This classic comedy reeks of the Reagan Era. Here's all the reasons why.

John Cusack reportedly hated his 1985 comedy “Better Off Dead” when he first saw the final cut.

Years later, the actor warmed up to the project. It didn’t take audiences that long, though. The film earned a modest $10.3 million at the box office but quickly caught fire on home video. Today, it’s an ’80s film staple, a classic comedy chockablock with killer lines:

  • “Gee, I’m real sorry your mom blew up, Ricky.”
  • “And dying when you’re not really sick is really sick, you know. Really!”
  • “Now that’s a real shame when folks be throwin’ away a perfectly good white boy like that.”

Writer/director “Savage” Steve Holland’s romp is considered one of the decade’s most beloved comedies, and for some very good reasons. It holds up beautifully, too. Holland’s film deconstructs the teen comedy in ways that surprise even after repeat viewings.

And no, we don’t want to ask out Beth.

It’s also totally an ’80s movie. Scene after scene reminds us of the decade, in both wonderful and cringe-worthy ways.

Let’s count ’em up (11 in all)

…Starring a Young John Cusack

Few actors owned ’80s comedy like Cusack. “The Sure Thing.” “One Crazy Summer” (also by Holland). “Say Anything.” “Sixteen Candles.” “Hot Pursuit.” Cusack still works regularly today, albeit mostly in straight to VOD titles. Back then, studios routinely sought him out to play the lovable Everyteen.

Oh, That Synth Soundtrack

It’s inescapable. If you’re watching an ’80s comedy you’re stuck with generic synth rock in the background. “Better Off Dead” gives us some sonic breaks, squeezing in pop songs betwixt the synthesizers (see below). The rest of the score is brutal.

Howard Jones? Check!

Make a list of ’80s era acts and Jones floats right to the top alongside Culture Club, Tears for Fears and INXS. So deploying his hummable “Like to Get to Know You Well” for a critical scene in the movie made perfect sense.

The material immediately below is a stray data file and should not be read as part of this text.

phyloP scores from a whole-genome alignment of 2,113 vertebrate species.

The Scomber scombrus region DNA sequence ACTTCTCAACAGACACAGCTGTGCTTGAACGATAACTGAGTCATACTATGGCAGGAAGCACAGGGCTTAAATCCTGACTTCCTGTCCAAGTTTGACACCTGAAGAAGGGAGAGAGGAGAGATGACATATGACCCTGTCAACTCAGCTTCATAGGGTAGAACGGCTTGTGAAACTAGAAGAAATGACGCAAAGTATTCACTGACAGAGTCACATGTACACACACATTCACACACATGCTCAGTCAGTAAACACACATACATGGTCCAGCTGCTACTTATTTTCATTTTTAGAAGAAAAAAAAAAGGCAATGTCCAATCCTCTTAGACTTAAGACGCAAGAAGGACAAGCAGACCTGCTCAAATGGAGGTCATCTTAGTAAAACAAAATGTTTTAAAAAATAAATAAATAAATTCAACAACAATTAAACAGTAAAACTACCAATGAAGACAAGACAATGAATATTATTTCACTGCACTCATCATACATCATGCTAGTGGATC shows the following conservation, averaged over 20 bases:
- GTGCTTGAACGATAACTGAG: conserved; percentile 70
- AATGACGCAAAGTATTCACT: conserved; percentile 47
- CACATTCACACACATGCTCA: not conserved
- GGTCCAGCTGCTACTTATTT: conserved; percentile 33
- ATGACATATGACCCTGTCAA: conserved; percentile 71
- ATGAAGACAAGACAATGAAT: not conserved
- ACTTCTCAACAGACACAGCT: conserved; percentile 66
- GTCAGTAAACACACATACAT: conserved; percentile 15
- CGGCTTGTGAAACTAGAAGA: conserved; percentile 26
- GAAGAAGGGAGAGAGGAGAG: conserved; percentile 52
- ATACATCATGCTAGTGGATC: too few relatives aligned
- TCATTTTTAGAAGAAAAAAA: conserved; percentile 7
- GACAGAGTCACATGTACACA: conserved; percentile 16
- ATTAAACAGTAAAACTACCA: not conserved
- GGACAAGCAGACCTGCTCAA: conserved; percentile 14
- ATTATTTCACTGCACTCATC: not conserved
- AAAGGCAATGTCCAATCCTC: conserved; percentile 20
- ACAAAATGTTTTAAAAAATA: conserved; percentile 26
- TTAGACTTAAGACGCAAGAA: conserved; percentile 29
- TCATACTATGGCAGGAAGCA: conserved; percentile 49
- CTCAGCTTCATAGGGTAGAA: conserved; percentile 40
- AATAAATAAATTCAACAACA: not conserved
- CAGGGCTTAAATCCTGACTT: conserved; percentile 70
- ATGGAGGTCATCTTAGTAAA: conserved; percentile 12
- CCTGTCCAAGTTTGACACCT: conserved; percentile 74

Diane Franklin and Curtis Armstrong

These two actors appeared in some of the decade’s biggest hits. Think “Bill & Ted’s Excellent Adventure” (Franklin) and the “Revenge of the Nerds” franchise (Armstrong). Neither actor became Cusack-level famous. They still worked diligently in the ’80s on some very high profile projects.

Stereotypical Asian Gags

The 1980s weren’t exactly woke. You don’t have to be a Social Justice Warrior to wince at lame gags like naming an Asian character Long Duk Dong in “Sixteen Candles.” “Better Off Dead” isn’t that lazy. Still, the film’s Asian car racers chow down Chinese food during one sequence, an unnecessary visual note that adds nothing to the story.

Settling Scores with Sports

How did Rodney Dangerfield save the day in 1986’s “Back to School?” By nailing the Triple Lindy, an almost impossible high dive. John Candy’s underrated “Summer Rental (1985) used a boat race to highlight the film’s third act.

In “Better Off Dead” Lane Myer must beat the arrogant Roy Stalin (Aaron Dozier) by outskiing him on the K12, the slope that sent so many skiiers to the emergency room … and worse.

Obnoxious Blond Villain

Speaking of Stalin, a grand ’80s trope cast handsome blond men as the jerk du jour. Think “Back to School,” 1987’s “The Lost Boys,” 1984’s “The Karate Kid” and “Back to the Future” (1985). So naturally Stalin’s hair would follow suit, color wise.

Feathered Hair Follies

You can’t have an ’80s teen comedy without adhering to the era’s hair trends. So that means the woman singing the film’s theme song, E.G. Daily, sported some seriously feathered hair during her close ups. A close second? The various background actors flashing Flock of Seagull locks.

Cocaine Comedy

The white powder played a sizable role in ’80s films, mostly the dramatic kind. Think “Less Than Zero,” “Bright Lights Big City,” “Scarface” and more. Here, it’s Armstrong’s Charles de Mar fantasizing what the snowy ski mountains would be worth if they were made of cocaine, not ice. Later, he’s seen snorting jello, hoping for a cocaine-like rush.

Workin’ at a Fast Food Joint

Lane spends one hallucinatory day working for Pig Burgers, a fictional hamburger joint. It sets up the film’s most romantic scene – the candelit dinner – as well as the claymation segue. It also hearkens back to other ’80s comedies with characters slaving away at fast food joints. Remember “Fast Times at Ridgemont High” (1982) and “Coming to America” (1988)?

Mr. Porky’s Himself

Character actor Chuck Mitchell snared a small but memorable role as the proprietor of “Pig Burgers.” He also gets hit by Lane’s car not once but twice. Why does that matter? Mitchell memorably played the title character in the first two “Porky’s” films, another ’80s comedy franchise. His appearance in “Better Off Dead” is both funny and totally meta.